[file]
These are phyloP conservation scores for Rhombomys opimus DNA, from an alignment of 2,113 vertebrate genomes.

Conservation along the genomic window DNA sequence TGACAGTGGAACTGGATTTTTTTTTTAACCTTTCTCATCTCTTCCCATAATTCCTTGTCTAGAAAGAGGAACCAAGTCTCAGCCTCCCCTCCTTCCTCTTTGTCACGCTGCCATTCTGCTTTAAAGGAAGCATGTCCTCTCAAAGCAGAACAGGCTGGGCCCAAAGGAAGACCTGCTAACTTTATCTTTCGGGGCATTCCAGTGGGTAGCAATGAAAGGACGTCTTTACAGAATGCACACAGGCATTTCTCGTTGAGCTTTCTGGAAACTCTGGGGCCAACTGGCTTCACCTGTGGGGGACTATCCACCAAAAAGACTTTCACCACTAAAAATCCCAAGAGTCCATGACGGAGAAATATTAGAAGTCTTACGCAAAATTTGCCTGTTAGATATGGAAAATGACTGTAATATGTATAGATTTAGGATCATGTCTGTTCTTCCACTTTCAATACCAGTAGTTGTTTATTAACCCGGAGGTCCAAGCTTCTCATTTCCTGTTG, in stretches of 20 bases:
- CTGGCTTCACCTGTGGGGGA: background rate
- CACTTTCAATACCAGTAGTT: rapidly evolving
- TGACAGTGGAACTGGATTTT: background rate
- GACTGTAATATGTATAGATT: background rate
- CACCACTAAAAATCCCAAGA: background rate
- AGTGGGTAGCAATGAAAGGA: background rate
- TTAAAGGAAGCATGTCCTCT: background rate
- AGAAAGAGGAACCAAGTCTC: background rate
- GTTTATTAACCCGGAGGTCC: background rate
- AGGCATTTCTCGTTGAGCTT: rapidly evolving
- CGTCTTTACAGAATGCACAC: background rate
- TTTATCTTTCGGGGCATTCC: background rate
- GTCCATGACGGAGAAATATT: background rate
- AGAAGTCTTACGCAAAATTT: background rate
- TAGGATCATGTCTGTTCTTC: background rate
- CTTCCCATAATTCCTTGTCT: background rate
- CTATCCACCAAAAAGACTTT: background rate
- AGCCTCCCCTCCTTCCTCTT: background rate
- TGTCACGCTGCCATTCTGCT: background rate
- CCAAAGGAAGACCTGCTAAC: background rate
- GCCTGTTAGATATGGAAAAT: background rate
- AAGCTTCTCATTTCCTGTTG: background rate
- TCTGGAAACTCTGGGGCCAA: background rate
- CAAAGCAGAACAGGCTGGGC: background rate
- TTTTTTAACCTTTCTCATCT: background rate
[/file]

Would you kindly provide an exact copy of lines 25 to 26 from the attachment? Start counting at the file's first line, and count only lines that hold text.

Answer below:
- TCTGGAAACTCTGGGGCCAA: background rate
- CAAAGCAGAACAGGCTGGGC: background rate